"By empowering our employees and giving them the tools and trust needed to succeed, they in turn carry our values forward, connecting deeply with our guests and creating the memorable experiences that Four Seasons is known for,"

- Ed Evans, Four Seasons Executive Vice President


It's through the psychological empowerment of their employees that the Four Seasons is able to deliver the exceptional customer service they're known for.

Sharing Responsibility

One key component of Empowering Leadership is the ability of the leader to share responsibility.

Though the ultimate responsibility falls on the leader, when the leader shares the power to make decisions with their employees, the leader is also sharing opportunities for the employees to take responsibility for those decisions.

This is incredibly motivating for employees! It creates a sense of ownership, increases job satisfaction, and leads to improved organizational behavior.

Deligation (in depth, not width)

The next principle is Delegation - in depth, not necessarily width.

As you share your responsibilities with your direct reports, they share their responsibilities to their direct reports, and so on.

In this model, each supervisor is training their subordinates to view situations as if the subordinate was the supervisor. This psychological empowerment makes up a difficult but crucial mentality shift.

In Extreme Ownership by Jocko Willink, this is called "Decentralized Command." 

Advantages of Empowering Leadership

Empowering leadership through empowering employees

1. Increased Trust

According to the Harvard Business Review, Empowered leadership leads to an increase of trust from employees towards leaders. This is because empowerment cannot exist without trust. If you don't believe me, try this experiment.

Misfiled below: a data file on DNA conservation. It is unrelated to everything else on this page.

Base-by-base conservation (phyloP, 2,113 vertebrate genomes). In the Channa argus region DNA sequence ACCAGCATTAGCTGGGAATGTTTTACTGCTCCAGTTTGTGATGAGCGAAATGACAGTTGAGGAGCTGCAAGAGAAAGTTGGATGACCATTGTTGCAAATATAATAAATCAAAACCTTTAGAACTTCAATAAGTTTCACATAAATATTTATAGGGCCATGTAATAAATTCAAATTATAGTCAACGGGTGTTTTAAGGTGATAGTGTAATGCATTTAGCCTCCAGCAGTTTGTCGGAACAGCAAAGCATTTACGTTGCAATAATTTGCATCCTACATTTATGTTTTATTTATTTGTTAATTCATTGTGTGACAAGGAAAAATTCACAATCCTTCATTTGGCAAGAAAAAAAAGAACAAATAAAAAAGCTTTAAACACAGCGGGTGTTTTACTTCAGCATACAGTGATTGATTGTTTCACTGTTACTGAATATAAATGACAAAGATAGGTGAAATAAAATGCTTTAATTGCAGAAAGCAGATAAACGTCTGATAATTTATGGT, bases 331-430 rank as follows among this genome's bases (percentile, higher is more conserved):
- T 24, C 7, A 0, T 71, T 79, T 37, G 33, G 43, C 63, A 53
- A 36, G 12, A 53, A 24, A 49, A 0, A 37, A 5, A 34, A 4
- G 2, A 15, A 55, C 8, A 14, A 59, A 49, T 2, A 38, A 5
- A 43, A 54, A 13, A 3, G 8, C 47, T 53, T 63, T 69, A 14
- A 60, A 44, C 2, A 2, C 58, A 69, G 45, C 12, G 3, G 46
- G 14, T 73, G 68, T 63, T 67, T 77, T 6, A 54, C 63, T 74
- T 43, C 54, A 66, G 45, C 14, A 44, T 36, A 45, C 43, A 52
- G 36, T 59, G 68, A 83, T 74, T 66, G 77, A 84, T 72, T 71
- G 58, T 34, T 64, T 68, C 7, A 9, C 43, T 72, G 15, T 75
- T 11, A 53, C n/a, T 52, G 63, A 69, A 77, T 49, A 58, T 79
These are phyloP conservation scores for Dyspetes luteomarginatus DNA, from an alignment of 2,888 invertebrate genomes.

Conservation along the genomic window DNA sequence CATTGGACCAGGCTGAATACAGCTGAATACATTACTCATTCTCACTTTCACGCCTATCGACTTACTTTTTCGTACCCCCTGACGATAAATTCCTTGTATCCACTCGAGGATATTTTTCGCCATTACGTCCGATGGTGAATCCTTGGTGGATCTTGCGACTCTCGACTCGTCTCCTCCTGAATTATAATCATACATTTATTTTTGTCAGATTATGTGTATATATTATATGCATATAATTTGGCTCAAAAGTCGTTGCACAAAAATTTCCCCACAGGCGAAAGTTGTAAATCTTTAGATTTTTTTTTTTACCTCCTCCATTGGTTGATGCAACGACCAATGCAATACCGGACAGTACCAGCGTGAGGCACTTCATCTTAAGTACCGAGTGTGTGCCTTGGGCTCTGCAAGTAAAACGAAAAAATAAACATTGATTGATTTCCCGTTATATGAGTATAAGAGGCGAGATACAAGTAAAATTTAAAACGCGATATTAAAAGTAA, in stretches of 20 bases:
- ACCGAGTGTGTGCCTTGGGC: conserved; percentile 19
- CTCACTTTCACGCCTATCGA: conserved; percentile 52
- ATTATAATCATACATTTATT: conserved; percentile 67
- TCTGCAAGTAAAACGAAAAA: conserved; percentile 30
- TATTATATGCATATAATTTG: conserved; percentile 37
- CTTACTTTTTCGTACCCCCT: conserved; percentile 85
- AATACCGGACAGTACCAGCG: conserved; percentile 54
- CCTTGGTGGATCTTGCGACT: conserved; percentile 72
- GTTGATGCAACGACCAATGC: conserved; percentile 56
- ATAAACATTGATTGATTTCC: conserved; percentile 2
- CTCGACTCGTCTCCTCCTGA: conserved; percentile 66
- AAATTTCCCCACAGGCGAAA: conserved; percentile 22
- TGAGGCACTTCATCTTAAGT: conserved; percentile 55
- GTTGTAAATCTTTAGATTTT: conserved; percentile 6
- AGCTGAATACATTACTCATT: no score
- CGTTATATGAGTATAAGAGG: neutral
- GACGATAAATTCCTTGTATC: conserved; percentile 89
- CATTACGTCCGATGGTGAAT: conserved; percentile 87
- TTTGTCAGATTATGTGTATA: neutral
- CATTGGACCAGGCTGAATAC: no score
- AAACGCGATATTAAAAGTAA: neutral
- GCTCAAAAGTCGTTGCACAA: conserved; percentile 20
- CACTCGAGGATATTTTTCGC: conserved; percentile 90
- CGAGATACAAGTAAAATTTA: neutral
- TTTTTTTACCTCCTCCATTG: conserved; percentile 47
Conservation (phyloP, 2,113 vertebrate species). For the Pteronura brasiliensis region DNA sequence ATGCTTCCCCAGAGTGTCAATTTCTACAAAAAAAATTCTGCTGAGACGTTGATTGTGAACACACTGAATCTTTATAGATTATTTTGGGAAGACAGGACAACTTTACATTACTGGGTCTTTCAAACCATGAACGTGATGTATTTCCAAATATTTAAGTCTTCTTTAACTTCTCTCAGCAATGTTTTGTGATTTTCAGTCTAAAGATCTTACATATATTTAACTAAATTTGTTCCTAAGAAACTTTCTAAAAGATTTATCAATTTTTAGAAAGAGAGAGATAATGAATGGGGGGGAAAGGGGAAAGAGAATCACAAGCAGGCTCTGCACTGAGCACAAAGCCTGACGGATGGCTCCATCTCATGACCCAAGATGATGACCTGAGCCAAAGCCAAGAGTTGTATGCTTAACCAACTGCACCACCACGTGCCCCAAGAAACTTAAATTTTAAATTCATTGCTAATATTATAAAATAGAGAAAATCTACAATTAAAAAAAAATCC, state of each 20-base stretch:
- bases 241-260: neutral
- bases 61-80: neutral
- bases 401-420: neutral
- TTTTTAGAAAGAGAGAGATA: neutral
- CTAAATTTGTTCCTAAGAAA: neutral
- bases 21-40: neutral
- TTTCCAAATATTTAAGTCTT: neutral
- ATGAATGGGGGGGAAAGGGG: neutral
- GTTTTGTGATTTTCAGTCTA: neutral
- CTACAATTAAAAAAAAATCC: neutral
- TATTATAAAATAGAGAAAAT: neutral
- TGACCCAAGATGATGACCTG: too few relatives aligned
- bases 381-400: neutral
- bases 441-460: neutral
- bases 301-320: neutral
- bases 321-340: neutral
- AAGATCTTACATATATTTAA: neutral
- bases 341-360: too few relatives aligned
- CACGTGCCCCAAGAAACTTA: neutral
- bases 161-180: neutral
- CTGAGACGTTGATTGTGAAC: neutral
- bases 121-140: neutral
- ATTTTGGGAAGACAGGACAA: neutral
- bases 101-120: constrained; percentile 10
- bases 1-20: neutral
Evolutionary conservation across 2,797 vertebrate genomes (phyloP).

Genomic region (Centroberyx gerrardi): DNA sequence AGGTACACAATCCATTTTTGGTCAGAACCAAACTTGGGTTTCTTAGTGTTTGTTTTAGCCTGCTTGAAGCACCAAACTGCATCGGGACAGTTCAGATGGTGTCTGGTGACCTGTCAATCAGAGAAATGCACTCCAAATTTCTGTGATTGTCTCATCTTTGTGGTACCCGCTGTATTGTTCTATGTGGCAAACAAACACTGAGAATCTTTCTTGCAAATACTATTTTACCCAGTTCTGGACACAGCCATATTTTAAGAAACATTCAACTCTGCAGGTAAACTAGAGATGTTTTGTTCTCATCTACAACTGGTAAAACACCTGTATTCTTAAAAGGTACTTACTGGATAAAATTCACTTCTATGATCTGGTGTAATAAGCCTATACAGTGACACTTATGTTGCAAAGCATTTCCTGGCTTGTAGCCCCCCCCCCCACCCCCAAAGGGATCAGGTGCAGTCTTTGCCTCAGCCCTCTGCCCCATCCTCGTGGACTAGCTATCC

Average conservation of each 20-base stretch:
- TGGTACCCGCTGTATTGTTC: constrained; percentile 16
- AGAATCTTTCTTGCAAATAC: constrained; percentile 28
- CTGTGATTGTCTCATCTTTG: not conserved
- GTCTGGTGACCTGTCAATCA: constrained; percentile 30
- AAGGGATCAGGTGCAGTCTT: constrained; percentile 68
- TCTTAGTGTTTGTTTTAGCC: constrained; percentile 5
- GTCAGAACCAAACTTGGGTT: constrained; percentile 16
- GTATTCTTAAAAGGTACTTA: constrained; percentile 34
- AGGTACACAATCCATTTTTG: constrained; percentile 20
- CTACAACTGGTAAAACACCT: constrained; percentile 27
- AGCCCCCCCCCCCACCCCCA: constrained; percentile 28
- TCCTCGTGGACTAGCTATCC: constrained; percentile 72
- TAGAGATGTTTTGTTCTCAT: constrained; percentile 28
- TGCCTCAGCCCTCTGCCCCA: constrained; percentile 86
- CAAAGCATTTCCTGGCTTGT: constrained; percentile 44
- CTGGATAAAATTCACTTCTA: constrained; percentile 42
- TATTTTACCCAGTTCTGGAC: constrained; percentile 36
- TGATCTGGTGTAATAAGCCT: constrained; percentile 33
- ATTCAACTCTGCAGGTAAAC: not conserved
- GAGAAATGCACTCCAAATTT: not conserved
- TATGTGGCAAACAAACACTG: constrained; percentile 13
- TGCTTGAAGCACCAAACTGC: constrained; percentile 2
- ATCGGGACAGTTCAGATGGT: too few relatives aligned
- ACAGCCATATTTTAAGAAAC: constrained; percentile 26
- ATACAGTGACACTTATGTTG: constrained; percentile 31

Think of someone you trust. Now image you're going out to eat with them, but haven't decided on where to go, so you decide to empower them. Imagine giving them, 1. the power to go anywhere they want to eat (you'll front the bill no matter where it is) and, 2. the responsibility of making that decisions (it's their decision to make). How do you feel? You probably feel pretty fine with that.

Now, imagine giving someone you don't trust the same options. How are you feeling? Probably pretty anxious. This is because trust and empowerment go hand-in-hand.

Why Is Trust Important?


A 2015 study performed by Interaction Associates found that High trust companies, "are more than 2½ times more likely to be high performing revenue organizations" than low-trust companies. 


This means trust increases organizational behavior and team performance, and while streamlining decision making.

A lack of trust usually means your organization requires an increase in management practices. If you want to lean how to build trust among your team, I cover that in chapter 1 of my book Opportunity Switch - which you can buy here.

The Great Place to Work Institute and Fortune partnered together to create a list of the 100 Best Companies to Work For and found that, "trust between managers and employees is the primary defining characteristic of the very best workplaces."